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HEADLINE: SNOOPY, PUSHING 50, REMAINS THE TOP DOG
BYLINE: By Steve Dale, Tribune Media Services
In October 1950, Charlie Brown explained about his quirky friend, "He's just a dog." Snoopy looked utterly shocked and totally disgusted, asking, "What does he mean JUST!" He's a dog and he's proud.
Arguably, no canine character has been as enduring as Charles Schulz's bossy beagle. He's outlasted crazes over canines from Rin Tin Tin to Benji.
"Snoopy has shown what the average man has always known: Dogs are very wise," says Roger Caras, president of the American Society for the Protection of Cruelty to Animals. "Dogs are willing to share their wisdom if people are wise enough to pay attention. Snoopy is a philosophical genius."
Schulz based Snoopy on a small, spunky black-and-white dog he had as a kid, named Spike. That dog was virtually uncontrollable. Spike's favorite game was to wait until neighborhood kids slipped in the snow, then snatch the stocking caps from their heads.
Snoopy's snout continues to reach 350 million readers daily. That's not to mention appearances in more than a dozen books, including top billing in Good Ol' Snoopy and Snoopy: Not Your Average Dog. He's co-starred in too many TV specials to count, including the perennial A Charlie Brown Christmas. Now he's Broadway-bound, opening in You're A Good Man, Charlie Brown at the Longacre Theatre in mid-February.
Meanwhile, Snoopy and the Peanuts gang are on the road, barking at theaters around the East and Midwest.
Schulz has said that some cartoon characters are created, others take on a life of their own. With that in mind, and with assistance of "interpreter" and actor Roger Bart (he plays Snoopy in the touring stage show), I had a chance to interview the entertainment legend.
STEVE DALE: You're going on 49. That's pretty impressive, especially in dog years. What's your secret?
SNOOPY: Prunes keep me going, and digging up old bones. But I like dog food, too. I believe I'm better looking today than I've ever been.
STEVE: People magazine recently featured the Sexiest Men Alive. Why were you left out?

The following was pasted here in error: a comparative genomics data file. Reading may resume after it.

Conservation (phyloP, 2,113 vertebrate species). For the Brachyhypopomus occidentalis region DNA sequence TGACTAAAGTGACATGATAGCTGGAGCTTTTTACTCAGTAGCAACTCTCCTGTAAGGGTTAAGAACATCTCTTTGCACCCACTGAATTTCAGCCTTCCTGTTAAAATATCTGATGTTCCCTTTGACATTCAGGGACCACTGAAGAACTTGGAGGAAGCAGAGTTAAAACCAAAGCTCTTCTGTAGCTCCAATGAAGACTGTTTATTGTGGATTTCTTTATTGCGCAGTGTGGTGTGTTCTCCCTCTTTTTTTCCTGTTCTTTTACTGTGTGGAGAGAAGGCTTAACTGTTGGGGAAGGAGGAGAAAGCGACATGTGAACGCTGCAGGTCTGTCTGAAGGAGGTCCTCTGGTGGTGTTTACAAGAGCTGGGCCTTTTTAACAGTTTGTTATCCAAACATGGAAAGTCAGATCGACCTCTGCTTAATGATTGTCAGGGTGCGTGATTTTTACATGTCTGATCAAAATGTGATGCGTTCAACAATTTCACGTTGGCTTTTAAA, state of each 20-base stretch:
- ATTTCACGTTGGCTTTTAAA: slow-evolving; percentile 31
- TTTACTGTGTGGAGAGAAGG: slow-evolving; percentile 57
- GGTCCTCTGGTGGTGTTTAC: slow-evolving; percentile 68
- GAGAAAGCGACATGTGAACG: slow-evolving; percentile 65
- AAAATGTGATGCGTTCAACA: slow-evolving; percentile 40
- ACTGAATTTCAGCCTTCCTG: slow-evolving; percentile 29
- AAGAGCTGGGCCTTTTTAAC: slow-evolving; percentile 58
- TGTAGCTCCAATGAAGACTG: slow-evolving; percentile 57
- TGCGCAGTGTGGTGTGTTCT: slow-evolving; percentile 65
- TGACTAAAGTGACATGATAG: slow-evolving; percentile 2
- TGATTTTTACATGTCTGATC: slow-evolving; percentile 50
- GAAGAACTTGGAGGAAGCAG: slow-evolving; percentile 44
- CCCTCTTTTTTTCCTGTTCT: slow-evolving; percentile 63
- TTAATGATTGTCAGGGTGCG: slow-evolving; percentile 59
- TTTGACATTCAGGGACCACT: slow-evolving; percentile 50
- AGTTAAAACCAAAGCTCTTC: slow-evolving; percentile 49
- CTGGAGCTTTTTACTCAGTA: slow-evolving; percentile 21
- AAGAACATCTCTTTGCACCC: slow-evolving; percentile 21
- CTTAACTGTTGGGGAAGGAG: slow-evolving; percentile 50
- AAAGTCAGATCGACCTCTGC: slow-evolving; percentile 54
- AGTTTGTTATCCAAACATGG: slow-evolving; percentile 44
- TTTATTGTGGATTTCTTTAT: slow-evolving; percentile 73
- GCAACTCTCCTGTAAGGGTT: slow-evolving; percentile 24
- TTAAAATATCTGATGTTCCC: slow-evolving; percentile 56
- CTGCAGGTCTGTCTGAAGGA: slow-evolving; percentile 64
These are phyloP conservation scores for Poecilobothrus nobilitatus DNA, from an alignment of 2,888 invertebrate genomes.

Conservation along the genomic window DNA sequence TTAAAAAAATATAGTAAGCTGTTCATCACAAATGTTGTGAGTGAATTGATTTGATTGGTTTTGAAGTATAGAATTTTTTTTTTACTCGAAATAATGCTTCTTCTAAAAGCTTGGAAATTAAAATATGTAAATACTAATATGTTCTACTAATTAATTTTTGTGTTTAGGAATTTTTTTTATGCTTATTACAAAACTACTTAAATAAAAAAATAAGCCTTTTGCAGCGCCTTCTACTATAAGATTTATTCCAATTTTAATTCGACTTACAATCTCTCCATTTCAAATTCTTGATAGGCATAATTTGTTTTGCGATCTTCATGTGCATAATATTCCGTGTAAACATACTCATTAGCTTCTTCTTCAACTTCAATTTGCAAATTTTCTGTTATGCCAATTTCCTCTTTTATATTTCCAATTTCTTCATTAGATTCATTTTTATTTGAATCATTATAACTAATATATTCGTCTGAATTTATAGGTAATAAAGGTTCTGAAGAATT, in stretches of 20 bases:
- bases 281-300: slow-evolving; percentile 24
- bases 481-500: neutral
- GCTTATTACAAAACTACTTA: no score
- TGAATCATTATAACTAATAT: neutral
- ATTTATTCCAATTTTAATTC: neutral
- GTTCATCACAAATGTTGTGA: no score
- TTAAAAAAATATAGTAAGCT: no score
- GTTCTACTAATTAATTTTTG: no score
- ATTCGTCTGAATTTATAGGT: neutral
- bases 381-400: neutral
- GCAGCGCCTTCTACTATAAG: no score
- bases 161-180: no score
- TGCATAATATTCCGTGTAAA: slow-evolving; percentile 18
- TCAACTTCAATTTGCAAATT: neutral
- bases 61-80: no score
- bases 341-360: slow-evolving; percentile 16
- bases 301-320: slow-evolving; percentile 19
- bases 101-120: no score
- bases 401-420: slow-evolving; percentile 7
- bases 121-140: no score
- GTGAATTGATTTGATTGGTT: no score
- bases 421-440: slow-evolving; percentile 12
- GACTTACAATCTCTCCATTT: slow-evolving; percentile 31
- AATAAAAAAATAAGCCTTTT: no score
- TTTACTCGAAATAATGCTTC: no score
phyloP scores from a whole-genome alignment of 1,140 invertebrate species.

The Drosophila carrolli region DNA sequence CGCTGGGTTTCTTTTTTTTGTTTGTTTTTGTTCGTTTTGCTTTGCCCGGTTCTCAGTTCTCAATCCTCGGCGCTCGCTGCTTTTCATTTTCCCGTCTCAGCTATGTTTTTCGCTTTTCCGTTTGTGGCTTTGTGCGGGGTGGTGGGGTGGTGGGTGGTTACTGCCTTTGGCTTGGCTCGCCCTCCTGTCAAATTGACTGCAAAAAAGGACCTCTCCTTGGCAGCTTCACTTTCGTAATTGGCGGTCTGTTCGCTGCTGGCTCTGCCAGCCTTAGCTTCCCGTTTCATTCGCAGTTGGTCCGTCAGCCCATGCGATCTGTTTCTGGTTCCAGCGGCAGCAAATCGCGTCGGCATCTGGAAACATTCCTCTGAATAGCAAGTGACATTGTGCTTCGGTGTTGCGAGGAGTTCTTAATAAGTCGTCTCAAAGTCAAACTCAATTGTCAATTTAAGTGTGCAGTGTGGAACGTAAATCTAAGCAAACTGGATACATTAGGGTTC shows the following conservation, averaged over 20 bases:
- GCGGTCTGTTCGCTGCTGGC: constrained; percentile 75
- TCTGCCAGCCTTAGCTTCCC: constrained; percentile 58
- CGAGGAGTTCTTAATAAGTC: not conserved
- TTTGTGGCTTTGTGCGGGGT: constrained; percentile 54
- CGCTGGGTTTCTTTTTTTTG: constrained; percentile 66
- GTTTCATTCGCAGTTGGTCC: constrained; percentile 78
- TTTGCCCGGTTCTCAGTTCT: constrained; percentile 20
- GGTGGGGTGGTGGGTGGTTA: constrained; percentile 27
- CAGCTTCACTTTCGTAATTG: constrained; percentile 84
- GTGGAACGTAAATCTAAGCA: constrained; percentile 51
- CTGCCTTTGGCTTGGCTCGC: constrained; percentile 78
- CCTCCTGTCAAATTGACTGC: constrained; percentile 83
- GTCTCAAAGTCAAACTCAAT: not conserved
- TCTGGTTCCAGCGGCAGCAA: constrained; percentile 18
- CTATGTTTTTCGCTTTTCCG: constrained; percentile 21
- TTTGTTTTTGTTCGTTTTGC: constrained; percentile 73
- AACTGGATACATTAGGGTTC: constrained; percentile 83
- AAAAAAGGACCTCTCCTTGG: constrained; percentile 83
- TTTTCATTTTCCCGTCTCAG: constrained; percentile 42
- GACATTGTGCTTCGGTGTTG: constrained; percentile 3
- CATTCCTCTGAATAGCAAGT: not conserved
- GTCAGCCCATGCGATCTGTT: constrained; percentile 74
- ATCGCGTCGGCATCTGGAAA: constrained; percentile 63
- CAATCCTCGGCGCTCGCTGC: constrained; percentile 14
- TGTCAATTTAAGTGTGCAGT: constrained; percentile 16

SNOOPY: Now, there's an intelligent question. Of course, it was their oversight. But I'll make them pay. I'll show them. I'll pose for Dog World magazine.
STEVE: Would you consider posing for a centerfold?
SNOOPY: Why not? I'm naked all the time. Maybe I'll go a little crazy and take off my collar. Think about it. No one has ever seen my neckline.
STEVE: What's the best dog breed to own?
SNOOPY: Own? No one should own a dog. You should be honored to share your life with a dog.
STEVE: How about Charlie Brown?
SNOOPY: That round-headed kid isn't bad; he feeds me. If it's cold out, I sleep under his covers. I'm a faithful friend. He's my faithful friend. Beagles are the best dogs to share your life. Beagles are fun. Beagles have imagination. I must say I've done more for beagles than all 101 of those Dalmatians. Dalmatians are overrated.
STEVE: You're so talented, you sing and you dance.
SNOOPY: Yes. Woodstock and I opened a school to teach swing dancing - that's the new thing. But we had to close the school. Woodstock's agent also advised against his appearing in You're A Good Man, Charlie Brown. So Woodstock packed his nest and left to take his act to Vaudeville.
STEVE: You've been in so many TV specials, and now you're appearing in the legitimate theater. Wouldn't you like to work on the big screen and make a major motion picture?
SNOOPY: My brother Spike is working on a deal - and I'll have you know I'm capable without those Peanuts characters. I can hold my own. Martin Scorcese wanted me for a script he called Raging Dog. But I wasn't crazy about gaining all that weight, even if he gave me lots of biscuits. I'm still an athlete, you know.
STEVE: I realize. You're one of the only ice-skating dogs, and aside from ice hockey, you've played tennis and golf.
SNOOPY: Don't forget baseball. I was disappointed about the Cubs. I rooted for them; they were the underdog.
STEVE: So, tell me about Charles Schulz.
GRAPHIC: Charts (2); (1) Doggy dates
Snoopy's life and times
Here are important years to remember in Snoopy history; trivia you can discuss
with your dog around the water bowl:
1950: Snoopy debuts in the Peanuts comic strip.
1952: Snoopy says what's on his mind for the first time. Snoopy does his first
1953: Snoopy gets a doghouse.
1956: Snoopy discovers ice-skating.
1957: Snoopy joins Charlie Brown's baseball team.
1958: Snoopy disguises himself as a vulture.
1965: Snoopy co-stars in the TV special A Charlie Brown Christmas, which wins
an Emmy Award.
1965: Snoopy begins writing a novel with the words, "It was a dark and stormy
1970: Snoopy recruits Woodstock as a friend and a secretary.
1971: Snoopy shares the cover of Newsweek with the rest of the Peanuts gang.
1975: Snoopy's brother Spike arrives for his first visit.
1989: Snoopy's other brother Olaf wins the Ugly Dog Contest.
1990: "Snoopy in Fashion" opens at the Louvre Museum in Paris.
1992: An art exhibit, "Il Mondo di Snoopy," debuts in Rome.
(2) Digging up dirt
Here's the real dirt on Snoopy (he barks brief replies to personal questions):
Who's your favorite person?: Charlie Brown -- but don't tell anyone.
What's your favorite smell?: Pigpen.
Favorite TV show?: Scooby-Doo.
Who do your admire most?: Lassie.
Favorite cat?: No such thing, please.
What's your hobby?: Napping.
Have your ever had fleas?: This interview is over.
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